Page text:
Sri Lanka is a classic example of what happens when governments run by ideologues pursue climate change policies that have absolutely no basis in scientific fact. The same thing is happening in Europe and even New Zealand, along with forced culling of livestock in some countries to reduce methane. Farmers have been protesting all over the world, but there's been precious little media coverage. Meanwhile in Australia, citizens voted for a government with similar objectives. A Labor win will mean things like the World Health Organisation's diabolical Pandemic Treaty will be readily embraced and promoted: Scott Morrison's failure to stand up against lockdown lunacy and health fascism by the states was one of the reasons he was rejected. And if we thought things were bad on a state level – as it has been in Daniel Andrew's Victoria over the past several years – expect things to be just as bad on a national level when our new prime minister happily allows the WHO and World Economic Forum to determine our health and social policies. National defence will be weakened again, not just with numerous boats arriving with those wanting to live here but more Labor bowing to Communist China.

Economic management tends to go downhill in a big way under Labor/Green governments, and we can expect that to happen here. Given how often Anthony Albanese imitated Joe Biden on the campaign trail by being totally clueless about many economic basics, we could be in for a rough ride indeed. We can expect our new government to embrace all things green (including enthusiastic support of renewable energy) and we can expect the economy, small business and employment to be severely impacted. This would suggest that we will soon have a Schwab and Gates-driven 'climate change' tyranny: secular left outfits such as 'our' ABC will be emboldened to become even more so.

Worryingly, Australia is now led by a prime minister in possession of only average intelligence who is surrounded by a cabinet of weak, woke ministers mostly out of their depth in their respective portfolios even though many of them were front-bench ministers during the ill-fated Rudd/Gillard years. Many politicians – and not all are on the Left – simply don’t have enough experience of anything other than politics. Put another way, they do not have the hands-on practical knowledge, experience or pragmatism in managing anything that may cause serious loss or personal downsides should poor decisions be made. In addition, they do not appear to have the strength of character to admit they are wrong until disaster strikes, and even then they will try to ride it out. Even worse, they seem more worried about their international reputation than about their responsibilities to those they claim to represent. Combine those three traits – a lack of real-world experience, an inability to admit failure and a desperate desire to please people in Davos rather than in Darwin and to win praise from elites in Brussels rather than from mums and dads in Brisbane – and it’s not hard to imagine that Australia could one day suffer the same fate as Sri Lanka.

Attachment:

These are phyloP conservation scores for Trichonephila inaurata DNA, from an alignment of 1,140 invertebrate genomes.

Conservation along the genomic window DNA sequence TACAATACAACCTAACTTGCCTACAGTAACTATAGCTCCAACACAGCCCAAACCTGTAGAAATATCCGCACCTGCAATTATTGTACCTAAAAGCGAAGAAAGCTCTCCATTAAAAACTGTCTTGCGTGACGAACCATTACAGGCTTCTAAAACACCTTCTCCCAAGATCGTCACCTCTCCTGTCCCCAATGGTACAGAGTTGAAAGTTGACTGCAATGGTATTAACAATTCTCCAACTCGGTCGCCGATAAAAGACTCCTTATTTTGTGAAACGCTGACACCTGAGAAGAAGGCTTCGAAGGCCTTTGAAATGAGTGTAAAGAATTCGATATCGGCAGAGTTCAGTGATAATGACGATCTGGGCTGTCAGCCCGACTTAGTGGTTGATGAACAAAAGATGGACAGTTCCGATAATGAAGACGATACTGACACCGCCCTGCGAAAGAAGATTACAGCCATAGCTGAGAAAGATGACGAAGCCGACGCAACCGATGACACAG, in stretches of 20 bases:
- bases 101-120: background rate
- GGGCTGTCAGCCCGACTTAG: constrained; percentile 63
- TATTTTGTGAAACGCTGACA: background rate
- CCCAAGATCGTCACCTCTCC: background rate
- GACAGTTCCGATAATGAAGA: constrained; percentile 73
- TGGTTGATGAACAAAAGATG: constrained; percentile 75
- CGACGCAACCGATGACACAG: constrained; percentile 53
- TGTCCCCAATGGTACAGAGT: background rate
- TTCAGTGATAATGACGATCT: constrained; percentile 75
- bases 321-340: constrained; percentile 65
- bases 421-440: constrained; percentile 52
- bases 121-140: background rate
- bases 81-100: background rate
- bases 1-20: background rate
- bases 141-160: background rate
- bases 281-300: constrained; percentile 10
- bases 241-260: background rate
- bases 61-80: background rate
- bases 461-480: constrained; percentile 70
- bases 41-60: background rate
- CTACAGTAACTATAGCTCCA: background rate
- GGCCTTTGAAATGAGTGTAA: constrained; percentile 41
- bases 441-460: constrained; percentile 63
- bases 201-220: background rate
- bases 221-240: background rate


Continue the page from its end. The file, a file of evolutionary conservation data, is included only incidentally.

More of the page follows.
Ideology and hubris make a dangerous mix! When autocratic politicians bow to the wizards of make-believe who populate the UN, the WHO and the WEF they believe their job is to change the world from the top down, rather than embrace the well-proven concepts of evolutionary change driven by democratic free markets and consumer choice. We will suffer the same fate if we continue on the naïve net-zero path created by people who have no idea how food is grown, minerals are mined, energy is produced or economies work.